Dexter was in way too much of a hurry to meet us all. I remember where I was, when I got the call about his early birth. I was at work, in a smelly old demountable, way too far away to be of any assistance. We knew there was something wrong, but the final decision to cut him out had not yet been made. That decision was made sooner than we had been advised, and suddenly, I had another nephew.
I remember meeting him for the first time, and making him cry because I said he was here too soon, and should still be growing in his Mum. He was purple, and shiny, and so, so, so small and fragile. He was covered in tubes and cords and plastic and looked so frightful, but he was ours and our hearts burst when we saw him. I was his aunt, and that tiny baby had me, in a way I could never have predicted. He still does.
I remember where I was, the day I got the phone call from Lenice, telling me Dexter had brain damage. He was 30 days old. I was on my back deck. It was cloudy. And, my heart broke for them.
Telling me those words must have been so difficult for Lenice. We had no idea how Dexter's future looked, and we were scared.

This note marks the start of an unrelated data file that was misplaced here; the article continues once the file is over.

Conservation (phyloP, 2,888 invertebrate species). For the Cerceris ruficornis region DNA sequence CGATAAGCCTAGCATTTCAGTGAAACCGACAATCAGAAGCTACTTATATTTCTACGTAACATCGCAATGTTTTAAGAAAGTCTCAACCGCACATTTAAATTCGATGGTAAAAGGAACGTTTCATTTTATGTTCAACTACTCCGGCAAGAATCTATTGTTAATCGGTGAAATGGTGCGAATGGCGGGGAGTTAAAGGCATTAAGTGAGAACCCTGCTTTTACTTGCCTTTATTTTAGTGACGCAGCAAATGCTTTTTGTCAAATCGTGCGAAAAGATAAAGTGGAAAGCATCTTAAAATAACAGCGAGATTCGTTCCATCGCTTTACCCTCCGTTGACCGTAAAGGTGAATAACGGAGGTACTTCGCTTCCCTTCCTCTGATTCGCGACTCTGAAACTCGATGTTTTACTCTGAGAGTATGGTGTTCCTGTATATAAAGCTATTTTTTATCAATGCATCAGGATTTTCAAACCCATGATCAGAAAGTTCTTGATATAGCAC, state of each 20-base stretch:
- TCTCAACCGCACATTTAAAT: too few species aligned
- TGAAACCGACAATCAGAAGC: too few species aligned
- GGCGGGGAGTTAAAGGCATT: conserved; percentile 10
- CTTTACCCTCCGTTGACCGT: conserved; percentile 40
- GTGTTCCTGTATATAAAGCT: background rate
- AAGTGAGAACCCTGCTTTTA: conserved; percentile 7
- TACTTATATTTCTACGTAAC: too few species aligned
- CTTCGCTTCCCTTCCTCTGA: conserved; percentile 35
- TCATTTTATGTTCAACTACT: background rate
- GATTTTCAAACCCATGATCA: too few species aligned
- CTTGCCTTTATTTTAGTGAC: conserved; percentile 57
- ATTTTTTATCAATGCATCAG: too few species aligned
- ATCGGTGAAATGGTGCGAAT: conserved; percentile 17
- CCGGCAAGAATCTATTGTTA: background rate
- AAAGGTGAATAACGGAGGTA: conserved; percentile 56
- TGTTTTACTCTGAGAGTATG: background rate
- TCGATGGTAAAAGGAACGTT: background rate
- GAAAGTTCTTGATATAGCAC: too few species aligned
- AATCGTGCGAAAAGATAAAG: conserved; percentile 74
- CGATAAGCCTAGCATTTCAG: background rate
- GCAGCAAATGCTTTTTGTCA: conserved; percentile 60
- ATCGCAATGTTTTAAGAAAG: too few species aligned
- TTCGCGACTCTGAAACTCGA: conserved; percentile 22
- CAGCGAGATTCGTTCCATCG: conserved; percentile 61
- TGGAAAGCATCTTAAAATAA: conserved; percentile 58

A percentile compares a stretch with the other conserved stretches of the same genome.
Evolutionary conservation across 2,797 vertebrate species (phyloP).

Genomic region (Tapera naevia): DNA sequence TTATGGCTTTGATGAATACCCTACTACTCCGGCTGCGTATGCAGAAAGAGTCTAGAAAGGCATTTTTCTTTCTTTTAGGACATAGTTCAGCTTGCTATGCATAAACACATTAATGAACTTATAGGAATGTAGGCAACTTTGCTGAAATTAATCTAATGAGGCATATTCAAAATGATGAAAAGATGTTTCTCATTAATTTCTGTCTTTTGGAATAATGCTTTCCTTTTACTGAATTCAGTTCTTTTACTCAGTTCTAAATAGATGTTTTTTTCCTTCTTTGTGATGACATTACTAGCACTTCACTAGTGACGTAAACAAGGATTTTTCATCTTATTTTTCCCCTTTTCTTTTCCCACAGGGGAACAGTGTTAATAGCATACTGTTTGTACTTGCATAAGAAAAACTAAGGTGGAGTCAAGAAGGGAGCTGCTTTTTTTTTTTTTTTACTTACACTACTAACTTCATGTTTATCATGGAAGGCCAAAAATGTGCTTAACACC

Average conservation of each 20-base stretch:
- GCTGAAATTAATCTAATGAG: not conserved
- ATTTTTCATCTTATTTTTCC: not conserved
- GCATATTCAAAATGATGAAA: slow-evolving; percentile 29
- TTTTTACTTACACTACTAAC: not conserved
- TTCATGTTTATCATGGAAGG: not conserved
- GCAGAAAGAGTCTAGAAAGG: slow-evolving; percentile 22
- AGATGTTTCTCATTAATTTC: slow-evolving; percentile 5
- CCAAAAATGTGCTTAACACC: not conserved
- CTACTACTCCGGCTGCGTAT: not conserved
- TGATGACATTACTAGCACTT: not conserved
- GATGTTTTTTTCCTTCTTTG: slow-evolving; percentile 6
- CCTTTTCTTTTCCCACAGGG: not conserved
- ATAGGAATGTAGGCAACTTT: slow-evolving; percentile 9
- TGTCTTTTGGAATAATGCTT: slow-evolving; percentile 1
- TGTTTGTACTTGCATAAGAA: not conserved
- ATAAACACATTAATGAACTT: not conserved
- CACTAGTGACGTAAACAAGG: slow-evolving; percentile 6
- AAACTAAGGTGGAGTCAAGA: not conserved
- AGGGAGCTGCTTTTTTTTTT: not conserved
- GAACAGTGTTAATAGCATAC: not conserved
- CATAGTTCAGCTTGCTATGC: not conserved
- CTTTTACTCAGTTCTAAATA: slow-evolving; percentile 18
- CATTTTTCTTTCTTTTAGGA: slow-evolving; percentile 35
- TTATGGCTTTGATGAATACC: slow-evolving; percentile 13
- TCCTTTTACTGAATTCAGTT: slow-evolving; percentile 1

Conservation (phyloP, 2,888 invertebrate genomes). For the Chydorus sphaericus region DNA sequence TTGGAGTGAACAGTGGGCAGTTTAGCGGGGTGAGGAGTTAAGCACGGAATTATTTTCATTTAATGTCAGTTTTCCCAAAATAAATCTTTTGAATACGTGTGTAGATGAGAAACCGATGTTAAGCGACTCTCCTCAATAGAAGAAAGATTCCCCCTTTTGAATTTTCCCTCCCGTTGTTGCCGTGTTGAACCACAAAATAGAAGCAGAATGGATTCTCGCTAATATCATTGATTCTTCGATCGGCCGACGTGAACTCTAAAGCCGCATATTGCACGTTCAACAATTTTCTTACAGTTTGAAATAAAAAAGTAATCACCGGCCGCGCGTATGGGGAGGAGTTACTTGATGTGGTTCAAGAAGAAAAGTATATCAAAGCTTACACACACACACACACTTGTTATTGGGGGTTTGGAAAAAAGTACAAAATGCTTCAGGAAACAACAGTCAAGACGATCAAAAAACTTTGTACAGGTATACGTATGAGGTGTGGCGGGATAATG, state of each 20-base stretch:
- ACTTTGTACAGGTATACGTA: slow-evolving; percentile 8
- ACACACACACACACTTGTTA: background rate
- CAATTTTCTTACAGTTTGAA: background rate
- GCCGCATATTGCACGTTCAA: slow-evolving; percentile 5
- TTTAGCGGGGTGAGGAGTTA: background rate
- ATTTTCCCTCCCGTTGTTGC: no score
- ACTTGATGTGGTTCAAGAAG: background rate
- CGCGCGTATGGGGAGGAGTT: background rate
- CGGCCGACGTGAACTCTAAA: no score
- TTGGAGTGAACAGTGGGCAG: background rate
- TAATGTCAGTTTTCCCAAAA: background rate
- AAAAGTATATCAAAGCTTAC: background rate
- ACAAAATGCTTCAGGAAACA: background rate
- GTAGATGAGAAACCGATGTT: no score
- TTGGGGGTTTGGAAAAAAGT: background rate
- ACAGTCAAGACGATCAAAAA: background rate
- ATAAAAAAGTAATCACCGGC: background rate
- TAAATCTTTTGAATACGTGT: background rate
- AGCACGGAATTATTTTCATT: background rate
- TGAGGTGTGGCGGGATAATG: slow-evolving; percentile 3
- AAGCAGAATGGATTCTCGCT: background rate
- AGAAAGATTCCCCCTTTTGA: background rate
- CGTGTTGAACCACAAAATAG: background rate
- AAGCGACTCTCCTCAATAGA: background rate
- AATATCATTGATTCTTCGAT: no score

I remember the weekends, when Dexter was in Sydney, too small and too sick to come home. We held his feet, though the small plastic holes of his humidity crib, and ignored the nurses' disapproving glances. We had to touch him.
We needed him.
I remember the photo I had at work, and the daily texts I sent Lenice... at the time of his birth, marking off each day of his life... a little celebration.
Lenice and Andrew almost got called to the NICU in the first week... because they nearly lost Dexter. There were too many of those moments.
I remember our first cuddle... we snuck one in. Dexter was three months old. Three months!! He was still in Sydney, still in the NICU. I think the nurse knew we needed a cuddle, because she sent us off with Andrew, to bath Dexter, then walked away. He was still so tiny... and he cried, and I loved holding him.
Dexter's always loved close contact. He is such a cuddly, comfy little kid, and we still lie on him. I am teaching him to say 'off'! He needs some way to tell us to get off him! He does love cuddles and contact, but.. he is three, now, and thinks he's too old for cuddles and kisses.
I remember the week he finally came to Wollongong. That was such an emotional week, full of extreme highs and heart breaking lows. But, finally, he was in a place where I could visit, every afternoon. And, in Wollongong, we could have as many cuddles as we liked! He was there for another month. I was there most afternoons.